Since March 2020, the countries globally were affected by the COVID-19 pandemic, which resulted to the lockdown restrictions on travel, negatively affecting tourism. Since the onset of the COVID-19 pandemic three years ago, there has been a decline in the international tourist arrivals in South Africa by 82%, from 339 007 in 2017 to 58 271 in 2021 (Ngema, 2022).
When the lockdown restrictions on travel were uplifted on the 5th April 2022 in South Africa, allowing travel to resume again, there was a ray of hope for the country’s economic recovery, however, in less than a week after the removal of travel restrictions, the province of KwaZulu-Natal was affected by severe flooding and landslides, which resulted to the death of 448 people, displaced over 40 000 people and completely destroyed over 12 000 homes (ECHO, 2022).
The infrastructures such as roads, schools, health care centres were severely damaged. Durban, also known as eThekwini, is amongst the cities that were greatly affected. The floods isolated Durban from the rest of the world due to inaccessibility and brought tourism associated with the Easter holidays to a complete halt.
Thirteen beaches in this destination of choice for the beach enthusiasts were closed with immediate effect due to the increased levels of E. coli in water, which compromised the recreational activity, making it challenging to promote Durban as a tourist destination (Ngema, 2022), since all the water activities such as swimming, surfing, fishing, bathing and canoeing were prohibited.
The floods and associated beach closures occurred during a critical time when the tourists were still trying to regain their confidence in travelling and overcoming the fear of contacting the notorious COVID-19 pandemic as a result of media reports on detected new strains and variants of this pandemic.
The impact of Durban beach closures in the economy
The Durban beach closures due to the contamination of sea water have a direct impact on the tourism industry considering the fact that the festive season is around the corner. The compromised water quality due to the increased levels of E. coli has resulted to the postponement of Oceans 8 Charity Swim to 2023, to ensure the safety of the swimmers, protect the integrity of the event and the reputation of their sponsors.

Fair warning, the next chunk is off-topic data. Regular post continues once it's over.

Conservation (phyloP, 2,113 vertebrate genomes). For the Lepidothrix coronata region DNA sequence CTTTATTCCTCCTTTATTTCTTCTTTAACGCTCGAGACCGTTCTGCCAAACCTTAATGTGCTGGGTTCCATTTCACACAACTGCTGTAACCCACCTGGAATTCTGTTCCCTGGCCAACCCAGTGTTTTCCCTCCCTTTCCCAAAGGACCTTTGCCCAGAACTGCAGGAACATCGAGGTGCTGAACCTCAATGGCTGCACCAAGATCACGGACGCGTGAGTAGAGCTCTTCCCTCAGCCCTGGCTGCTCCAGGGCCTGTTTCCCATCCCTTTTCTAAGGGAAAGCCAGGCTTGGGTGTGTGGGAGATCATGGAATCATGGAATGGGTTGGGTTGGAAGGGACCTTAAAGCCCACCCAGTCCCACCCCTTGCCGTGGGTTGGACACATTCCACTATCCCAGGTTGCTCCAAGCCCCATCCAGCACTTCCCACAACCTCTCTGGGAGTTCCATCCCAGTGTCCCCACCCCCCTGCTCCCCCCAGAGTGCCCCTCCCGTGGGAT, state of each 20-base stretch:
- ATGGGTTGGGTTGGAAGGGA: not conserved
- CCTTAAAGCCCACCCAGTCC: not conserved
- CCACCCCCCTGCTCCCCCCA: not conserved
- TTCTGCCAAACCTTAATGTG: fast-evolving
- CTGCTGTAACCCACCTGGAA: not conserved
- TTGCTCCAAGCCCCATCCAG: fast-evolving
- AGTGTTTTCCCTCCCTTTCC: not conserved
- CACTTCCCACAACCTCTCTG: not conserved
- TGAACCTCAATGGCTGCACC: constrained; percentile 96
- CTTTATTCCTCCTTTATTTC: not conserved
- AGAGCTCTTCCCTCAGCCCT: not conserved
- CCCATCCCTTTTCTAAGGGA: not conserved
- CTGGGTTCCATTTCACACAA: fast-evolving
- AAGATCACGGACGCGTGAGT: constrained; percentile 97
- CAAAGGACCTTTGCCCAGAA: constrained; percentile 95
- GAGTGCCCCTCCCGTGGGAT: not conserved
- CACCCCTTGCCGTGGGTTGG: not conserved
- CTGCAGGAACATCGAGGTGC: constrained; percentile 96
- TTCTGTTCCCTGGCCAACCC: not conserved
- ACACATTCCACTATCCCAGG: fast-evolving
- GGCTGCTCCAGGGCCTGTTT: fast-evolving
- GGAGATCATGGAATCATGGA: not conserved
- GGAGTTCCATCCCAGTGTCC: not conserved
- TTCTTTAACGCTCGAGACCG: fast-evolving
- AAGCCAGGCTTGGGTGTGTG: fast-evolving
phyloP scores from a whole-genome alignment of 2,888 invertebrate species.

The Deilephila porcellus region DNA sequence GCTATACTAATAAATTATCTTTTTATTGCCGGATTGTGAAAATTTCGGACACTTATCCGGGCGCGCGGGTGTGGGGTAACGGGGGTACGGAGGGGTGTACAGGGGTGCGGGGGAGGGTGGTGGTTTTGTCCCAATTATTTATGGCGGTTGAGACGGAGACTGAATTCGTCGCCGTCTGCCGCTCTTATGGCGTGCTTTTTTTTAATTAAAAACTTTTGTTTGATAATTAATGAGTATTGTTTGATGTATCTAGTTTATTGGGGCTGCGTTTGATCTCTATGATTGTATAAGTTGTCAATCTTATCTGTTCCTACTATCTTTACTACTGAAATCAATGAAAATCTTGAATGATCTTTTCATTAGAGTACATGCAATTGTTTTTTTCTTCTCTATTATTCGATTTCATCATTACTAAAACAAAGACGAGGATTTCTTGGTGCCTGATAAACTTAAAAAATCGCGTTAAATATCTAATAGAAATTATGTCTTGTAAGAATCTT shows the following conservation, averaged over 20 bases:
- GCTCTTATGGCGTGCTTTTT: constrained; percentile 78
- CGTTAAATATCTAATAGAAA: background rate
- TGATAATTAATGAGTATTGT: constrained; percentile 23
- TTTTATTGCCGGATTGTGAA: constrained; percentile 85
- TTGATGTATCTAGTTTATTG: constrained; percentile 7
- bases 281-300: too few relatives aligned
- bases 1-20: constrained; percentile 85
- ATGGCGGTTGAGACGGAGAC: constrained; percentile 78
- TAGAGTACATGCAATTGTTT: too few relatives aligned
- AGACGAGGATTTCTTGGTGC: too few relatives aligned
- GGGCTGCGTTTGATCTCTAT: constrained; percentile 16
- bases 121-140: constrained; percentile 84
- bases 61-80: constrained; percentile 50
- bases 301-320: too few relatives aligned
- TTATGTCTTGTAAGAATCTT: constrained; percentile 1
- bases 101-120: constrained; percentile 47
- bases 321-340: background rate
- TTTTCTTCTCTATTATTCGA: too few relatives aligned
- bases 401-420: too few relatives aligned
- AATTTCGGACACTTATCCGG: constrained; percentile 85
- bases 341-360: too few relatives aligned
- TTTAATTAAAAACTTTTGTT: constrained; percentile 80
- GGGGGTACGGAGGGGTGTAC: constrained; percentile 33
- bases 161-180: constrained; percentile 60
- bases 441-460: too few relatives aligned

During September, the eThekwini Municipality opened some of the beaches that had been closed, however, the water samples that were tested indicated that the water quality is still not at acceptable levels, therefore forcing some of the beaches to be closed with immediate effect (TimesLive, 19 September 2022).
The beach closures serve as a blow to the city’s, the region’s and the national economy, due to the decrease in the number of visitors to the city and the feared job losses for the surfers and the employees in the tourism establishments along the affected beaches. Tungay (2022) indicated that the ongoing spills and increased E. coli levels have a direct impact not only in the accommodation sector, but in all the other attractions and facilities along the beach in eThekwini.
The beach closures mean that there are no outdoor activities, no restaurant visits, no car rentals and no economic activity for a lot more other businesses that depend on tourism for survival (Bhoola, 2022).
Each tourism destination has a competitive edge which serves as a magnet which motivates tourists to choose it over the other destinations.
Most tourists visit Durban because of its beaches that are warm throughout the year, and which hold a Blue flag status, an eco-award given to beaches that meet specific, strict standards of excellence in safety, cleanliness, the provision of amenities, environmental information and management, which the city has since lost due to the increased levels of E. coli. Therefore, the beach closures discourage tourists from choosing Durban as the destination of choice, therefore losing out on business from the tourists, which serves as a blow to the city’s, provincial and national economy.
Suggested Recovery Plans
The impacts the floods had on Durban reveal the underlying factors of the collapsing infrastructure and the suggested strategy to counteract this challenge is to hold a joint sitting between various stakeholders in eThekwini, such as the Infrastructure units, the Human Settlements division, the ECOD, the community services and the business community to clear the sea water of E. coli and come up with a collaborated/ joint plan to counter the effects of the collapse of service delivery in eThekwini through rapid infrastructure upgrades.
The priority right now is to embark on a tourism recovery plan to restore the visitor confidence to eThekwini as a favourable destination for international, domestic and local tourists.